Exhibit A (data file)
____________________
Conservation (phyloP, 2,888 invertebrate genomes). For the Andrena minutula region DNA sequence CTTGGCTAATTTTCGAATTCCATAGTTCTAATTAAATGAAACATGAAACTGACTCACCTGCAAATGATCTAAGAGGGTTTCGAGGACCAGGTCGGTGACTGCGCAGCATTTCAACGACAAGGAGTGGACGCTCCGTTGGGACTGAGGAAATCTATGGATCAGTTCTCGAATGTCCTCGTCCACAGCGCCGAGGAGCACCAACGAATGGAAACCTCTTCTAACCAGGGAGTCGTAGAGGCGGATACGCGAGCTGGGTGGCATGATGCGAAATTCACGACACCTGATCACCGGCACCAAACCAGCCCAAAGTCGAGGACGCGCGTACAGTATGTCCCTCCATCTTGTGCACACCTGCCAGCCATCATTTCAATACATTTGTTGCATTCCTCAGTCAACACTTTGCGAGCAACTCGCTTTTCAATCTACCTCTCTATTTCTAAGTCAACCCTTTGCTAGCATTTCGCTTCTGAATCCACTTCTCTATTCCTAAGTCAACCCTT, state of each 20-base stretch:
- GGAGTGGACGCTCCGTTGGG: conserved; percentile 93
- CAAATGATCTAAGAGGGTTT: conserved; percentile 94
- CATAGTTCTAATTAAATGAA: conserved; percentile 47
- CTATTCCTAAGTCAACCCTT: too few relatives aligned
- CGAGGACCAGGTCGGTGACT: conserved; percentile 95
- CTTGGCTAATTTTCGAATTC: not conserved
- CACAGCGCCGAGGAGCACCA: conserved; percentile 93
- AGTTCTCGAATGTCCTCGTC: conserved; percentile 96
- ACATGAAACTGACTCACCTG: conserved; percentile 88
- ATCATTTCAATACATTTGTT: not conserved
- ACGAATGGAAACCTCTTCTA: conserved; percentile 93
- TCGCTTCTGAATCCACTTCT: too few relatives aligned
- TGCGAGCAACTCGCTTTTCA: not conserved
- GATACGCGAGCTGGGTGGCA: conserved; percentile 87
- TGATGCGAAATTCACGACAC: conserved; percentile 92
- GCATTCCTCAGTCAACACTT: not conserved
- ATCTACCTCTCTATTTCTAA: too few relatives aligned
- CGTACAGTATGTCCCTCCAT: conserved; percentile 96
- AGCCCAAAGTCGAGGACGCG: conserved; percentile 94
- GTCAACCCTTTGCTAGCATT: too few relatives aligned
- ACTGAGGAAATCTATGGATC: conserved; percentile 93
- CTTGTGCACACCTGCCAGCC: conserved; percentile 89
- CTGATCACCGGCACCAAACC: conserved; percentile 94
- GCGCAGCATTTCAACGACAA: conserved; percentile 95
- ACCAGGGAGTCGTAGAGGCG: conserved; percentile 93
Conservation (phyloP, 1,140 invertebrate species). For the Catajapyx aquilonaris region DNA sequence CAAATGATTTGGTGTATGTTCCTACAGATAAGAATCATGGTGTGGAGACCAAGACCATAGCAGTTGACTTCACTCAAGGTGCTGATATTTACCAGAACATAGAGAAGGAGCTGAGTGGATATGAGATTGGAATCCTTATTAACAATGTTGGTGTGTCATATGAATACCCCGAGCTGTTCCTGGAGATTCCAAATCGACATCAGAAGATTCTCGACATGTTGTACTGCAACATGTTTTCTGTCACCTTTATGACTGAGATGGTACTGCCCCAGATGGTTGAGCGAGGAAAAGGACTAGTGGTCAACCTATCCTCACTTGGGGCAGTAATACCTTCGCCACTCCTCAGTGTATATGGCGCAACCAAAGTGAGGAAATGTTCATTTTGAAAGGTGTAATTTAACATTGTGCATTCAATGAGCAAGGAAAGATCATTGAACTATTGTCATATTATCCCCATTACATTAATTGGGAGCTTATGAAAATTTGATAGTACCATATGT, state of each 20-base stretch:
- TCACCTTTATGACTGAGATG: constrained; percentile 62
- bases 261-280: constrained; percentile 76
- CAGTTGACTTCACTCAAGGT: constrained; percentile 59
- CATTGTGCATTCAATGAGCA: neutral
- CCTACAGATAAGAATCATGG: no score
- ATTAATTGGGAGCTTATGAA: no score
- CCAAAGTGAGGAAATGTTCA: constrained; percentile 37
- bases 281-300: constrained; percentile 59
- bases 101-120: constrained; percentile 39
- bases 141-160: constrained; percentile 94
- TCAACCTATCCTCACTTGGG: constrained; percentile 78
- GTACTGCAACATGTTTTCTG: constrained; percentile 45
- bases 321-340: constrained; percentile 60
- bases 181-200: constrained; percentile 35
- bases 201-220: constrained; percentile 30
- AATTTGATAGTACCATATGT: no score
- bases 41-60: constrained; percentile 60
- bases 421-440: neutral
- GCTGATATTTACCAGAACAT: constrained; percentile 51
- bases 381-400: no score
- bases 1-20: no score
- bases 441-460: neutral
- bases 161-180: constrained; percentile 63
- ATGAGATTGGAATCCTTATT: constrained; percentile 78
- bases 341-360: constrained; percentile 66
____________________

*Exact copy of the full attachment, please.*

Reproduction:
Conservation (phyloP, 2,888 invertebrate genomes). For the Andrena minutula region DNA sequence CTTGGCTAATTTTCGAATTCCATAGTTCTAATTAAATGAAACATGAAACTGACTCACCTGCAAATGATCTAAGAGGGTTTCGAGGACCAGGTCGGTGACTGCGCAGCATTTCAACGACAAGGAGTGGACGCTCCGTTGGGACTGAGGAAATCTATGGATCAGTTCTCGAATGTCCTCGTCCACAGCGCCGAGGAGCACCAACGAATGGAAACCTCTTCTAACCAGGGAGTCGTAGAGGCGGATACGCGAGCTGGGTGGCATGATGCGAAATTCACGACACCTGATCACCGGCACCAAACCAGCCCAAAGTCGAGGACGCGCGTACAGTATGTCCCTCCATCTTGTGCACACCTGCCAGCCATCATTTCAATACATTTGTTGCATTCCTCAGTCAACACTTTGCGAGCAACTCGCTTTTCAATCTACCTCTCTATTTCTAAGTCAACCCTTTGCTAGCATTTCGCTTCTGAATCCACTTCTCTATTCCTAAGTCAACCCTT, state of each 20-base stretch:
- GGAGTGGACGCTCCGTTGGG: conserved; percentile 93
- CAAATGATCTAAGAGGGTTT: conserved; percentile 94
- CATAGTTCTAATTAAATGAA: conserved; percentile 47
- CTATTCCTAAGTCAACCCTT: too few relatives aligned
- CGAGGACCAGGTCGGTGACT: conserved; percentile 95
- CTTGGCTAATTTTCGAATTC: not conserved
- CACAGCGCCGAGGAGCACCA: conserved; percentile 93
- AGTTCTCGAATGTCCTCGTC: conserved; percentile 96
- ACATGAAACTGACTCACCTG: conserved; percentile 88
- ATCATTTCAATACATTTGTT: not conserved
- ACGAATGGAAACCTCTTCTA: conserved; percentile 93
- TCGCTTCTGAATCCACTTCT: too few relatives aligned
- TGCGAGCAACTCGCTTTTCA: not conserved
- GATACGCGAGCTGGGTGGCA: conserved; percentile 87
- TGATGCGAAATTCACGACAC: conserved; percentile 92
- GCATTCCTCAGTCAACACTT: not conserved
- ATCTACCTCTCTATTTCTAA: too few relatives aligned
- CGTACAGTATGTCCCTCCAT: conserved; percentile 96
- AGCCCAAAGTCGAGGACGCG: conserved; percentile 94
- GTCAACCCTTTGCTAGCATT: too few relatives aligned
- ACTGAGGAAATCTATGGATC: conserved; percentile 93
- CTTGTGCACACCTGCCAGCC: conserved; percentile 89
- CTGATCACCGGCACCAAACC: conserved; percentile 94
- GCGCAGCATTTCAACGACAA: conserved; percentile 95
- ACCAGGGAGTCGTAGAGGCG: conserved; percentile 93
Conservation (phyloP, 1,140 invertebrate species). For the Catajapyx aquilonaris region DNA sequence CAAATGATTTGGTGTATGTTCCTACAGATAAGAATCATGGTGTGGAGACCAAGACCATAGCAGTTGACTTCACTCAAGGTGCTGATATTTACCAGAACATAGAGAAGGAGCTGAGTGGATATGAGATTGGAATCCTTATTAACAATGTTGGTGTGTCATATGAATACCCCGAGCTGTTCCTGGAGATTCCAAATCGACATCAGAAGATTCTCGACATGTTGTACTGCAACATGTTTTCTGTCACCTTTATGACTGAGATGGTACTGCCCCAGATGGTTGAGCGAGGAAAAGGACTAGTGGTCAACCTATCCTCACTTGGGGCAGTAATACCTTCGCCACTCCTCAGTGTATATGGCGCAACCAAAGTGAGGAAATGTTCATTTTGAAAGGTGTAATTTAACATTGTGCATTCAATGAGCAAGGAAAGATCATTGAACTATTGTCATATTATCCCCATTACATTAATTGGGAGCTTATGAAAATTTGATAGTACCATATGT, state of each 20-base stretch:
- TCACCTTTATGACTGAGATG: constrained; percentile 62
- bases 261-280: constrained; percentile 76
- CAGTTGACTTCACTCAAGGT: constrained; percentile 59
- CATTGTGCATTCAATGAGCA: neutral
- CCTACAGATAAGAATCATGG: no score
- ATTAATTGGGAGCTTATGAA: no score
- CCAAAGTGAGGAAATGTTCA: constrained; percentile 37
- bases 281-300: constrained; percentile 59
- bases 101-120: constrained; percentile 39
- bases 141-160: constrained; percentile 94
- TCAACCTATCCTCACTTGGG: constrained; percentile 78
- GTACTGCAACATGTTTTCTG: constrained; percentile 45
- bases 321-340: constrained; percentile 60
- bases 181-200: constrained; percentile 35
- bases 201-220: constrained; percentile 30
- AATTTGATAGTACCATATGT: no score
- bases 41-60: constrained; percentile 60
- bases 421-440: neutral
- GCTGATATTTACCAGAACAT: constrained; percentile 51
- bases 381-400: no score
- bases 1-20: no score
- bases 441-460: neutral
- bases 161-180: constrained; percentile 63
- ATGAGATTGGAATCCTTATT: constrained; percentile 78
- bases 341-360: constrained; percentile 66